Work[edit]

Early work (1932–1942)[edit]

After having missed out on a National Research Fellowship in physics in 1932,[4] he stayed at Princeton as instructor. In 1933, he was awarded a National Research Fellowship in chemistry and went to Massachusetts Institute of Technology (MIT) for two years (1933–1935). While a fellow in MIT's chemistry department, he spent much of his time working in the physics department where his collaborators included the trio John C. Slater, Philip M. Morse (who had been a graduate student at Princeton simultaneously with Kimball, but in physics) and Julius Stratton.

During the summer of 1935, Kimball returned to Princeton, to work with Henry Eyring. After a year when Kimball taught physics at Hunter College, he became assistant professor at the Chemistry Department of Columbia University. One of his students during his early time at Columbia was Isaac Asimov, who remembered getting a zero from him in physical chemistry.[3] During the years 1936–1941, Kimball published nine papers on reaction rates and electrochemical surface effects. He also developed and taught courses in quantum chemistry, and supervised graduate student research. The book Quantum Chemistry written by Kimball, Henry Eyring and John Walter, was begun around 1934 and published in 1944. Although periodically occupied with other tasks from 1942, he became a full professor of chemistry at Columbia in 1947 and remained there until 1956.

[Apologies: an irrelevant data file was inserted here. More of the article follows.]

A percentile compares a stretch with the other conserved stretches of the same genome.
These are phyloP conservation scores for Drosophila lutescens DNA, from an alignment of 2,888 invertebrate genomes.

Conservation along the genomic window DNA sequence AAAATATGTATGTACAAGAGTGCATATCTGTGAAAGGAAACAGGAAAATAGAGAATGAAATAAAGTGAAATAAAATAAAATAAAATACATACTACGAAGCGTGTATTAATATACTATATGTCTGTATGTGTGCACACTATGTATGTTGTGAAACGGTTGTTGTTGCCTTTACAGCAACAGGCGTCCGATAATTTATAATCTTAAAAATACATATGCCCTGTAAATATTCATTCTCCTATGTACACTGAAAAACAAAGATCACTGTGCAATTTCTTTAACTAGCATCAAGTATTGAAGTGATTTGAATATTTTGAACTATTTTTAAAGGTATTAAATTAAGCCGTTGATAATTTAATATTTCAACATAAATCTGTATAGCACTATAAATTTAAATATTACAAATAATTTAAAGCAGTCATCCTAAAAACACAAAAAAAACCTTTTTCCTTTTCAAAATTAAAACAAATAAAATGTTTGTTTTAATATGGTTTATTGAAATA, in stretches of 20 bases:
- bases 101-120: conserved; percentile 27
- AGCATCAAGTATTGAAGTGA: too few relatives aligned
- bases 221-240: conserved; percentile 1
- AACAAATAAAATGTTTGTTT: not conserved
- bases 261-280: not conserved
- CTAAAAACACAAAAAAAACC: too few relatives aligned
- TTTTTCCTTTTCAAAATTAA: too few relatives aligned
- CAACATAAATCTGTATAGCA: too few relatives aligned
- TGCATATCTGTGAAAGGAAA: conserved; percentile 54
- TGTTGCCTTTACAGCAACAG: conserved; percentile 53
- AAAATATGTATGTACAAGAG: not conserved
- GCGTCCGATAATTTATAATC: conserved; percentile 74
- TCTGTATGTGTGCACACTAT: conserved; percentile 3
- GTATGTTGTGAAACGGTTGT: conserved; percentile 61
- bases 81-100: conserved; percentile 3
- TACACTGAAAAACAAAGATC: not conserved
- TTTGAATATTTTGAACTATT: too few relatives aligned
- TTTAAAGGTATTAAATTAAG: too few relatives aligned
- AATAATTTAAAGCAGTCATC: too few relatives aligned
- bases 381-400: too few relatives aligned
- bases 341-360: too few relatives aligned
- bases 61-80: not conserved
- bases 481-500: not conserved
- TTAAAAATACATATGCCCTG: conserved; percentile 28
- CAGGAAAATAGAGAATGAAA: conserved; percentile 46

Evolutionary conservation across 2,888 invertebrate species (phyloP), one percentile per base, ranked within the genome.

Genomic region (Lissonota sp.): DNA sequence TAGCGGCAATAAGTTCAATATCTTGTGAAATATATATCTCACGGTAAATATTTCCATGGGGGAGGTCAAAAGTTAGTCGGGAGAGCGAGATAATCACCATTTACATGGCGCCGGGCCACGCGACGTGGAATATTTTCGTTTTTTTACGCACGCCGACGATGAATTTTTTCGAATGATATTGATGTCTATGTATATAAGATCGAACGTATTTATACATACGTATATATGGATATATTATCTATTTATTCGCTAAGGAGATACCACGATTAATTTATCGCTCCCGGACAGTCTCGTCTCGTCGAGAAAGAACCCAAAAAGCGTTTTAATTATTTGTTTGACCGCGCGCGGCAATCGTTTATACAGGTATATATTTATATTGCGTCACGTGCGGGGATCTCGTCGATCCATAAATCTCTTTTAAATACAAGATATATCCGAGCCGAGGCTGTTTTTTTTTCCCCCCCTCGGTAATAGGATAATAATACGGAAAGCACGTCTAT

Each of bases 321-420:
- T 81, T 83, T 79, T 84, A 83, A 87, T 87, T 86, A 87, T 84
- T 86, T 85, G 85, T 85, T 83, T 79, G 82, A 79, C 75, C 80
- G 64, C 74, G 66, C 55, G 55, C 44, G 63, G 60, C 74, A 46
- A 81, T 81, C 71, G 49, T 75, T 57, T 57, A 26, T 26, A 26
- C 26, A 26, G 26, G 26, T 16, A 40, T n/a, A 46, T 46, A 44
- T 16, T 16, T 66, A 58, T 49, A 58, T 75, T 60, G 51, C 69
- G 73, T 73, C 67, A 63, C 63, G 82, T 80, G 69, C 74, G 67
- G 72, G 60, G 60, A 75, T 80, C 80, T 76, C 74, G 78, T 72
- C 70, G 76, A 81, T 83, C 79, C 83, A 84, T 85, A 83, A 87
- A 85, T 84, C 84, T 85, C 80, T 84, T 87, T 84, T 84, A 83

World War II work (1942–1945)[edit]

In 1942, after the US had entered World War II and was faced with the problem of Nazi German U-boat attacks on transatlantic shipping, Philip M. Morse was tasked with organizing a scientific group in the US Navy to analyze anti-submarine warfare tactics. Kimball was one of the first persons recruited by Morse, and within the year he became Morse's Deputy Director. During the war, the group was called the Operations Research Group (ORG), and was later known as the Operations Evaluation Group, US Navy, and had grown to number some seventy analysts when the war ended in 1945. The ORG's work has become known as the pioneering application of OR in the US, after OR originated in the United Kingdom a few years earlier through pioneering efforts by Patrick Blackett and other scientists. During the war, there was liaison between US and UK analysts in service of RAF Coastal Command.